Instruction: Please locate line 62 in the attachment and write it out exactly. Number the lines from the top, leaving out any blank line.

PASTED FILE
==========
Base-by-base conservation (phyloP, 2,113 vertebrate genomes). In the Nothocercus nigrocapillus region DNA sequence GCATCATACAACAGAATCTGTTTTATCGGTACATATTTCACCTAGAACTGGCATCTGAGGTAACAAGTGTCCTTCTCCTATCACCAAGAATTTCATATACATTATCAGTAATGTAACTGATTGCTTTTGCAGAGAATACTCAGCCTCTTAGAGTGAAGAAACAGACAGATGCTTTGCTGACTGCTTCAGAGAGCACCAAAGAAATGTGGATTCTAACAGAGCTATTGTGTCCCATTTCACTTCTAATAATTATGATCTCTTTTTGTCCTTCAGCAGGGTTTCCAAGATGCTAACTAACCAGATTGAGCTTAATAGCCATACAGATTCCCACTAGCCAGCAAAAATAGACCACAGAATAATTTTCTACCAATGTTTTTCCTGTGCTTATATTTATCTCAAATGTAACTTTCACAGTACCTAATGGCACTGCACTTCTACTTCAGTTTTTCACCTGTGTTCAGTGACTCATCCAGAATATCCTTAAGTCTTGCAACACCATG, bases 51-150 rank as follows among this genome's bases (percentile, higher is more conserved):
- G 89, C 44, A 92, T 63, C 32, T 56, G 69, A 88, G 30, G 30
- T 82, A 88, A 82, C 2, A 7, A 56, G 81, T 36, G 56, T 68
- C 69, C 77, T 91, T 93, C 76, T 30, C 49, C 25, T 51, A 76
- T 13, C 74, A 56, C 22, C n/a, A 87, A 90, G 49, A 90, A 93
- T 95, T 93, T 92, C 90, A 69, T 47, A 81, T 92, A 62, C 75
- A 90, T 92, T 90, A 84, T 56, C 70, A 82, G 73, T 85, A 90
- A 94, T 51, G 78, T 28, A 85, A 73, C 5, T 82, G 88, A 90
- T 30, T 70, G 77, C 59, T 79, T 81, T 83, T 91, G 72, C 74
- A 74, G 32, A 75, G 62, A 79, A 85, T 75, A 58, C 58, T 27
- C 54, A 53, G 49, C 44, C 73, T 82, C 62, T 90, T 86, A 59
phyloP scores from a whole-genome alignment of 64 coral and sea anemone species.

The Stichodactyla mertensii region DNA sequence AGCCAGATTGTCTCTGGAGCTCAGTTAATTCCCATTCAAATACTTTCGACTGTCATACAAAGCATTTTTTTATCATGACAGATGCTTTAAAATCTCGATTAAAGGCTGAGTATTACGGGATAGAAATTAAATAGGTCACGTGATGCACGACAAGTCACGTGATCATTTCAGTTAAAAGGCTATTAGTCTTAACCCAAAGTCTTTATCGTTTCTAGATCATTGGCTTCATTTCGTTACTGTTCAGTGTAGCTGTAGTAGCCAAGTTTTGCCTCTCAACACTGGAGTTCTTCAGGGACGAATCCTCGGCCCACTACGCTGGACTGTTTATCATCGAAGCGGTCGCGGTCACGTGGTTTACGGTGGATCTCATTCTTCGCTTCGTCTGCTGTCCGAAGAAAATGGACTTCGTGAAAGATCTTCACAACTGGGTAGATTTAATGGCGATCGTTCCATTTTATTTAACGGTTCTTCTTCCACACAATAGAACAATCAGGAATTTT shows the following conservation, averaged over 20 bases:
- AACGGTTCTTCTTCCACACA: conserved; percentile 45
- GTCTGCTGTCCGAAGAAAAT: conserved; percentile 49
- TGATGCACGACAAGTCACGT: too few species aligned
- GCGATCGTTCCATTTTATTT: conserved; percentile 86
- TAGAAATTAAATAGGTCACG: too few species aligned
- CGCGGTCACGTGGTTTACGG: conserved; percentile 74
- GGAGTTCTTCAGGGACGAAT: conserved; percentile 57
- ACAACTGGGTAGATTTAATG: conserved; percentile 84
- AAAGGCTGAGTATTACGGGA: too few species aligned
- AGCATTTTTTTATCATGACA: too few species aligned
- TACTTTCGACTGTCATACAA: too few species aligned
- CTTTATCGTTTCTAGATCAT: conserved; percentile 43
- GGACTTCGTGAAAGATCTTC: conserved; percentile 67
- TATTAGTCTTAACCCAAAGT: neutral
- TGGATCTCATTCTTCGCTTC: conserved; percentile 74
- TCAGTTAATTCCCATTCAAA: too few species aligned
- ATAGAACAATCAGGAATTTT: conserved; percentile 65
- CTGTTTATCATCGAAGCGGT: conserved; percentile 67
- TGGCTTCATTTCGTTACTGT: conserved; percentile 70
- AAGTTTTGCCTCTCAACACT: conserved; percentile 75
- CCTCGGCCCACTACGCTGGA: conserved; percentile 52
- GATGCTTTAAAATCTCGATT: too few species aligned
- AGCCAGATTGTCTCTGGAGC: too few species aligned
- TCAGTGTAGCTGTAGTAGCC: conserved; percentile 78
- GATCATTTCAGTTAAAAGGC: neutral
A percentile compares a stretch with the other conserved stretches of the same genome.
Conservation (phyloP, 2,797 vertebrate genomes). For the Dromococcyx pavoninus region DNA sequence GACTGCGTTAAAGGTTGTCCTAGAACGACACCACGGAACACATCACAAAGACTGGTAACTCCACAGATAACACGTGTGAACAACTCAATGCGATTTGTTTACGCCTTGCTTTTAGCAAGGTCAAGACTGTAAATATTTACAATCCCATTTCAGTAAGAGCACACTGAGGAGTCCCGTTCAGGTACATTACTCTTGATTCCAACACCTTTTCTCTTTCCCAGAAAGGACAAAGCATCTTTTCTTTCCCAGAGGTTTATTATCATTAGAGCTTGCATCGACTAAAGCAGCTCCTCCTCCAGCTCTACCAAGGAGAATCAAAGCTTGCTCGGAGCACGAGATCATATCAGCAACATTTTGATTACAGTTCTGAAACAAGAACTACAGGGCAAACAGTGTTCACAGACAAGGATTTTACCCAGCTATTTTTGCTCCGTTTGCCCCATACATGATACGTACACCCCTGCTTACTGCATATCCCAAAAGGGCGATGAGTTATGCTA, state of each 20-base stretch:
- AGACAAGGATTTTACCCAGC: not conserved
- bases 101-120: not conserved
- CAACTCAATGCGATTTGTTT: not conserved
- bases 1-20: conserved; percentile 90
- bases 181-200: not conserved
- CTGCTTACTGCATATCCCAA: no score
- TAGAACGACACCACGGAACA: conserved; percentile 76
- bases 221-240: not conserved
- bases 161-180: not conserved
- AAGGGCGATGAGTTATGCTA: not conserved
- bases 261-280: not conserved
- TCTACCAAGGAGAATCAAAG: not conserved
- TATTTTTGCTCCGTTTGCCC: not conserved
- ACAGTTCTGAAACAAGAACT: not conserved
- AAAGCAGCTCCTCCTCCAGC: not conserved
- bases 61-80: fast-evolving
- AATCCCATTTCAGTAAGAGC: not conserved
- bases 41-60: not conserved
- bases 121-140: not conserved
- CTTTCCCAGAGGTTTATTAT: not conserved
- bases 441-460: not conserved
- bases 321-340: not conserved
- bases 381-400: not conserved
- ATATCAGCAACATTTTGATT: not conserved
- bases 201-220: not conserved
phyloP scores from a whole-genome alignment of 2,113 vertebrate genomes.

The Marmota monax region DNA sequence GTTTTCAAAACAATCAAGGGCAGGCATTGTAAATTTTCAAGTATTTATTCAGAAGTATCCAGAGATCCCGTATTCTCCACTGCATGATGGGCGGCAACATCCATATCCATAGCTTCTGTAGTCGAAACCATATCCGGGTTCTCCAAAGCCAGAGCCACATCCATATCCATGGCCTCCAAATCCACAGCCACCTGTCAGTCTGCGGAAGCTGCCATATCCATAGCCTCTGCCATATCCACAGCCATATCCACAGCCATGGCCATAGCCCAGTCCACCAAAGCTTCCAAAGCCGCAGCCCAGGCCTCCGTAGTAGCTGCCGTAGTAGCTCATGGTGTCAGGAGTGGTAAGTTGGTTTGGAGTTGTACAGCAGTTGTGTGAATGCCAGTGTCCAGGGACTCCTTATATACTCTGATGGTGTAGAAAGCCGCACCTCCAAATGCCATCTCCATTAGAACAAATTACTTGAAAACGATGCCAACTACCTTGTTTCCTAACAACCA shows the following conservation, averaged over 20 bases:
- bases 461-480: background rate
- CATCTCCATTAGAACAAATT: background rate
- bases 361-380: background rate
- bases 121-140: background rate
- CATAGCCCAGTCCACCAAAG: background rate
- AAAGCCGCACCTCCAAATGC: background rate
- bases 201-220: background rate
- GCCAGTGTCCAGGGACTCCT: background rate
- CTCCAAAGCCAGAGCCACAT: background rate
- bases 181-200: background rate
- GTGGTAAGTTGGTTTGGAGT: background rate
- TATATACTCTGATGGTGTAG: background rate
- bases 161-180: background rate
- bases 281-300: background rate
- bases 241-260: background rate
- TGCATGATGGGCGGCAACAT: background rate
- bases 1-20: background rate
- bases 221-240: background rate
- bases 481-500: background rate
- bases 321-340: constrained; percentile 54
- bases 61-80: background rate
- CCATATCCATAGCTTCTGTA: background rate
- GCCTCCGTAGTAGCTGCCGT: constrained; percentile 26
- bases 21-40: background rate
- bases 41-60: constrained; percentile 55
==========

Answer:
- bases 321-340: not conserved